HomeNewsAll the times cisgender actors were cast as transgender characters

All the times cisgender actors were cast as transgender characters

Over the weekend, transgender star Laverne Cox claimed there may be “fewer opportunities” for actors like herself in the entertainment industry. As part of the Black History Month conversation event at Macy’s in New York, Cox divulged the challenges she’s personally faced as a black transgender actor.

All the times cisgender actors were cast as transgender characters

Over the weekend, transgender star Laverne Cox spoke out about the “fewer opportunities” for actors like herself in the entertainment industry. As part of the Black History Month conversation event at Macy’s in New York, Cox divulged the challenges she’s personally faced as a black transgender actor.

“Two years ago . . . I was in the waiting room with actresses who were like, ‘Oh my God, this is my fourth audition today.’ And I was like, ‘Oh, I’ve never auditioned that much.’ There have never been that many parts as a black, openly transgender woman.”  

It’s worth noting Cox is arguably one of the most successful & famous openly transgender actors currently working in the industry. Although “there probably have been fewer opportunities” due to her identity, Cox considers herself to be “one of the lucky ones”. While discussing her experience in TV production, the Orange Is the New Black star revealed, “The question for me becomes . . . as I produce, how to bring other people along for the ride.”

The debate surrounding cisgender actors in transgender roles

In the past few years, Hollywood movies have faced criticism from LGBTQI groups for taking on cisgender actors to play transgender characters. In 2013 there was Jared Leto as transgender woman Rayon in Jean-Marc Vallée’s Dallas Buyers Club, in 2015 the transgender pioneer Lili Elbe was played by Eddie Redmayne in Tom Hooper’s The Danish Girl, and in 2017 Matt Bomer filled the role of transgender woman in Timothy McNeil’s Anything.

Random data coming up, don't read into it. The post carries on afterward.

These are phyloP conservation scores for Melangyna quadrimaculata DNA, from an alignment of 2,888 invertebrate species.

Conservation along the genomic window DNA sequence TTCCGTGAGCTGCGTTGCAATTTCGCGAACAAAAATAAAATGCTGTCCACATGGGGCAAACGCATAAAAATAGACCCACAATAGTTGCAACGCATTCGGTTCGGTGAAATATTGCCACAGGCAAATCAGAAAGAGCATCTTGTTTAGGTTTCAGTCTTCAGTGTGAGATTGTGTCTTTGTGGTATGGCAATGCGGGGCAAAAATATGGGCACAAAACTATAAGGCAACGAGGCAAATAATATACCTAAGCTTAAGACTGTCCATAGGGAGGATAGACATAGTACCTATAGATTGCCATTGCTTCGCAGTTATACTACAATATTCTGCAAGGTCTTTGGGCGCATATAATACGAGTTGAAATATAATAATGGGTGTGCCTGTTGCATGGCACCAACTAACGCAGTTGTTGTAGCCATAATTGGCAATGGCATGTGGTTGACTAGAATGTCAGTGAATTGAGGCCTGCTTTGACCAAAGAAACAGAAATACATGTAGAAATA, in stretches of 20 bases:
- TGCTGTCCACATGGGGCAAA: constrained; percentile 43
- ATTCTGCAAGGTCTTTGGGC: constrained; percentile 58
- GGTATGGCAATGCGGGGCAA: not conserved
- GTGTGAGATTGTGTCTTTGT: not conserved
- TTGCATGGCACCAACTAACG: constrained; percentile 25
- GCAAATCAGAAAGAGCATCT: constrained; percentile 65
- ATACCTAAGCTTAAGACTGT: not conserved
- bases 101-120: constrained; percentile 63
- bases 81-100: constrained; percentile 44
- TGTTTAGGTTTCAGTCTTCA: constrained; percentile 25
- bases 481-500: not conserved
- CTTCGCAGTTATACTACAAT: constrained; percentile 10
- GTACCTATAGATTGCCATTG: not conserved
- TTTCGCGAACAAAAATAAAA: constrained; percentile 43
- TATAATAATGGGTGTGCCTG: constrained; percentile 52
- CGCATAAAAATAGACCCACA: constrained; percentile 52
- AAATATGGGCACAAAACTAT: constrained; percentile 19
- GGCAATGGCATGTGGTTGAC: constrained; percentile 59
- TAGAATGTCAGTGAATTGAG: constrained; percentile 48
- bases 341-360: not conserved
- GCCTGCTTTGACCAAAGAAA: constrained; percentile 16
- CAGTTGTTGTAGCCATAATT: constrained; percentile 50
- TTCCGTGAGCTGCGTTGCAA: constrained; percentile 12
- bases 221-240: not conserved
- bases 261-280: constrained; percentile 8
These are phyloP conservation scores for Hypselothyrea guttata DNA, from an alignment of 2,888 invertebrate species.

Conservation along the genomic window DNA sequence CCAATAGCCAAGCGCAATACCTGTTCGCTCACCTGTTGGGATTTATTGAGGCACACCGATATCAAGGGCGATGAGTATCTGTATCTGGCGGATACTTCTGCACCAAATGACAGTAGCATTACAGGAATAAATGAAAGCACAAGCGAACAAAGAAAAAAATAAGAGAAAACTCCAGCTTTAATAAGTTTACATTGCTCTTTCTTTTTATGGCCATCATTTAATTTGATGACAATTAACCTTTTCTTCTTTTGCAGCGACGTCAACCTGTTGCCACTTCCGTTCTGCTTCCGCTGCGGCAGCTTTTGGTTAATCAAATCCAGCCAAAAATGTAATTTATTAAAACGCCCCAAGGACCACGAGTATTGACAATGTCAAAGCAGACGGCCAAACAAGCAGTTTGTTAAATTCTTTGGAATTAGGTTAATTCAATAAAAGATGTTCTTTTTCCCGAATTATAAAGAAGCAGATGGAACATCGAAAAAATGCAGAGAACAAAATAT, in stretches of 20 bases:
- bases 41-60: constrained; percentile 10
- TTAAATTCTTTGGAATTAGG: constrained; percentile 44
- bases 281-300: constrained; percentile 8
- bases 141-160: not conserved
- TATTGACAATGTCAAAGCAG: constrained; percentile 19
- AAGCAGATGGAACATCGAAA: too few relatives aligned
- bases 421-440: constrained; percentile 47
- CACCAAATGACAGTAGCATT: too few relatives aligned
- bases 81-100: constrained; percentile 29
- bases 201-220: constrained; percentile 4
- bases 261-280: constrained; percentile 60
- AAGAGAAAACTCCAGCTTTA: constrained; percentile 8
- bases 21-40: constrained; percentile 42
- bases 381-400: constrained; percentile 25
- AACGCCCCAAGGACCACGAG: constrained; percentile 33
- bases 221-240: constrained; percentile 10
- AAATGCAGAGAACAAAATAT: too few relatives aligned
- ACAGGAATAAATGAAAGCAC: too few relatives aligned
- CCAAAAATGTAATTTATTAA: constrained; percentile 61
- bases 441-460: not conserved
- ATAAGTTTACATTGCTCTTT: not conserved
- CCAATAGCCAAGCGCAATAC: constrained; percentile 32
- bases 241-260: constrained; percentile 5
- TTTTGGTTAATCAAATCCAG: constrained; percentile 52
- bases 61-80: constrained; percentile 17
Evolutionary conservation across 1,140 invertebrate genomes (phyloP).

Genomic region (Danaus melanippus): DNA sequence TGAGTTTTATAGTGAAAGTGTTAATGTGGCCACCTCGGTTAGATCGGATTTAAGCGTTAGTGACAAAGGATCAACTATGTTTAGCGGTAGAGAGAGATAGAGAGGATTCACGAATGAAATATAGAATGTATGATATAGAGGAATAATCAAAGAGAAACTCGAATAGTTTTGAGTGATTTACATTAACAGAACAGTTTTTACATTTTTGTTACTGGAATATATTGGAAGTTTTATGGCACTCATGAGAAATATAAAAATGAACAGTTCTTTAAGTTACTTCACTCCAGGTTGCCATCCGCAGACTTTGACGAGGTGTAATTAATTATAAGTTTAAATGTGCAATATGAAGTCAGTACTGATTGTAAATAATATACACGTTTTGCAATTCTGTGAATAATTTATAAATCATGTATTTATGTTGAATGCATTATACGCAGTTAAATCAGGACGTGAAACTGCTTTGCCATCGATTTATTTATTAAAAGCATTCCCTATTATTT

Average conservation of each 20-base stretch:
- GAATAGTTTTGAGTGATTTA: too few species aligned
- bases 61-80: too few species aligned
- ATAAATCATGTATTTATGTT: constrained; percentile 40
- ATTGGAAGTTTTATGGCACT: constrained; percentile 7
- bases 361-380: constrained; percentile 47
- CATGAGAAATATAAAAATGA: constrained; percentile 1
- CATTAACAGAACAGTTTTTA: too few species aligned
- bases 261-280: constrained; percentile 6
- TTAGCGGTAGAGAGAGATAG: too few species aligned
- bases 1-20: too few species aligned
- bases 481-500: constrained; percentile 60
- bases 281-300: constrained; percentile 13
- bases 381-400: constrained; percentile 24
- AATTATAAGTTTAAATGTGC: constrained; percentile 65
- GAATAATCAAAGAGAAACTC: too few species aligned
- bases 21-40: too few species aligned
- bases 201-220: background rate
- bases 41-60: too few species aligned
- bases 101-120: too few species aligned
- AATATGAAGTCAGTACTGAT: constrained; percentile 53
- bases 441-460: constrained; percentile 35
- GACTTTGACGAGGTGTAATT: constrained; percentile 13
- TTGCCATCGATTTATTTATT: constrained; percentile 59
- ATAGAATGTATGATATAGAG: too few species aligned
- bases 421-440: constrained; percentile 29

A 2017 roundtable discussion published in Glamour highlighted the polarizing arguments on both sides of the debate about whether such castings are inappropriate. There are some who believe “the actor who fits the role best and has the most skill should” play a character, rather than casting simply “because someone’s trans”. Meanwhile, the flipside suggests cis actors playing trans roles is an issue because “it’s almost done in a way to make fun of the trans character or invalidate their identity.”

Transgender roles materialize as award winning performances for cisgender actors

Performances by cisgender actors as transgender characters often results in big award payoffs for the stars. In 2000 for example, Hilary Swank set the ball rolling when she won the Best Actress honor for her portrayal of transgender male Brandon Teena, whose identity was central to the reason he was raped and murdered.

In 2014 Leto won the Best Supporting Actor Oscar for his performance in Dallas Buyers Club as a transgender character with a tragic death. In 2016, Eddie Redmayne was likewise nominated for his performance in The Danish Girlanother transgender character with a tragic death scene.

Interestingly, in 2016 Jeffrey Tambor won the Emmy for his portrayal as transgender woman Maura in Transparent for the second year in a row. However, Tambor used his speech to highlight the issue of cis actors playing trans characters. “Please give transgender talent a chance . . . I would not be unhappy were I the last cisgender male to play a female transgender on television.”

Following allegations of sexual harassment, Tambor was fired from Transparent at the beginning of February. Ever since, rumors have been circulating that the show is set to replace the character with a transgender actor; and though the producers are done with Maura, Tambor’s exit has certainly left a vacancy for one or more transgender actors to take his place. As the debate surrounding cis actors filling trans roles rages on, let’s wait and see if the producers decide to fill the boots with strong trans talent or instead find themselves another Tambor to take his place. 

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Amy Roberts is a freelance writer who occasionally moonlights as a hapless punk musician. She’s written about pop culture for websites like Bustle, i-D, and The Mary Sue, and is the co-creator of Clarissa Explains F*ck All. She likes watching horror movies with her cat and eating too much sugar.

amy@filmdaily.co